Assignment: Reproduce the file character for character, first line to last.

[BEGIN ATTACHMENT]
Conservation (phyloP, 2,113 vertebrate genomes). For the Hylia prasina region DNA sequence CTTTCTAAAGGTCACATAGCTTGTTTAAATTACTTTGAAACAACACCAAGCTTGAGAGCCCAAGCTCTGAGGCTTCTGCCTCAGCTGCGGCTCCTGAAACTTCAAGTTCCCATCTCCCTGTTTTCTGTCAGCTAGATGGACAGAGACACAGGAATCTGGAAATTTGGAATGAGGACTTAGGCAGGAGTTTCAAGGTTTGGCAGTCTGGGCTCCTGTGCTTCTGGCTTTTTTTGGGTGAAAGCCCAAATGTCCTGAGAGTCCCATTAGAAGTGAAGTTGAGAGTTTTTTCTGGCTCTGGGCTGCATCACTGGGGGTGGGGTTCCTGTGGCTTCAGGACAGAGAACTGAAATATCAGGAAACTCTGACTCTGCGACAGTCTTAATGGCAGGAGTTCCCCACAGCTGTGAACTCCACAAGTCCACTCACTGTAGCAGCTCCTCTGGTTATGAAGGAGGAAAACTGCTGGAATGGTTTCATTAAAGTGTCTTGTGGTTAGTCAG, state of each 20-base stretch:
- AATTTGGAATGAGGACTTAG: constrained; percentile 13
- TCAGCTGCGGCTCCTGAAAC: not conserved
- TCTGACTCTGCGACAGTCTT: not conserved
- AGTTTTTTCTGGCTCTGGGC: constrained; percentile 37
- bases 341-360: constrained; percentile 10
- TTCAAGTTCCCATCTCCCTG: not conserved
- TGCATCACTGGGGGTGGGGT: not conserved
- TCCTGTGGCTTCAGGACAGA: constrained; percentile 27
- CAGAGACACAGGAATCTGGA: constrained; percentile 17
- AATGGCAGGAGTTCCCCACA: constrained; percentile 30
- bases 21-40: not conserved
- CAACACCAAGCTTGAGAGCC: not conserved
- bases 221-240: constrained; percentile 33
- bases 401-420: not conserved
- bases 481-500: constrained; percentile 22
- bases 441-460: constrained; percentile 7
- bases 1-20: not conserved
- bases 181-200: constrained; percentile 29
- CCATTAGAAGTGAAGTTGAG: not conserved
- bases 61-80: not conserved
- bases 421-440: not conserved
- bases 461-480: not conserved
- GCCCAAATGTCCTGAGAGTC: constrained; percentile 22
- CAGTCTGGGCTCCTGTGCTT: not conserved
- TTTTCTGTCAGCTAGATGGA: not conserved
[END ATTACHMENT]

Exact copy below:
Conservation (phyloP, 2,113 vertebrate genomes). For the Hylia prasina region DNA sequence CTTTCTAAAGGTCACATAGCTTGTTTAAATTACTTTGAAACAACACCAAGCTTGAGAGCCCAAGCTCTGAGGCTTCTGCCTCAGCTGCGGCTCCTGAAACTTCAAGTTCCCATCTCCCTGTTTTCTGTCAGCTAGATGGACAGAGACACAGGAATCTGGAAATTTGGAATGAGGACTTAGGCAGGAGTTTCAAGGTTTGGCAGTCTGGGCTCCTGTGCTTCTGGCTTTTTTTGGGTGAAAGCCCAAATGTCCTGAGAGTCCCATTAGAAGTGAAGTTGAGAGTTTTTTCTGGCTCTGGGCTGCATCACTGGGGGTGGGGTTCCTGTGGCTTCAGGACAGAGAACTGAAATATCAGGAAACTCTGACTCTGCGACAGTCTTAATGGCAGGAGTTCCCCACAGCTGTGAACTCCACAAGTCCACTCACTGTAGCAGCTCCTCTGGTTATGAAGGAGGAAAACTGCTGGAATGGTTTCATTAAAGTGTCTTGTGGTTAGTCAG, state of each 20-base stretch:
- AATTTGGAATGAGGACTTAG: constrained; percentile 13
- TCAGCTGCGGCTCCTGAAAC: not conserved
- TCTGACTCTGCGACAGTCTT: not conserved
- AGTTTTTTCTGGCTCTGGGC: constrained; percentile 37
- bases 341-360: constrained; percentile 10
- TTCAAGTTCCCATCTCCCTG: not conserved
- TGCATCACTGGGGGTGGGGT: not conserved
- TCCTGTGGCTTCAGGACAGA: constrained; percentile 27
- CAGAGACACAGGAATCTGGA: constrained; percentile 17
- AATGGCAGGAGTTCCCCACA: constrained; percentile 30
- bases 21-40: not conserved
- CAACACCAAGCTTGAGAGCC: not conserved
- bases 221-240: constrained; percentile 33
- bases 401-420: not conserved
- bases 481-500: constrained; percentile 22
- bases 441-460: constrained; percentile 7
- bases 1-20: not conserved
- bases 181-200: constrained; percentile 29
- CCATTAGAAGTGAAGTTGAG: not conserved
- bases 61-80: not conserved
- bases 421-440: not conserved
- bases 461-480: not conserved
- GCCCAAATGTCCTGAGAGTC: constrained; percentile 22
- CAGTCTGGGCTCCTGTGCTT: not conserved
- TTTTCTGTCAGCTAGATGGA: not conserved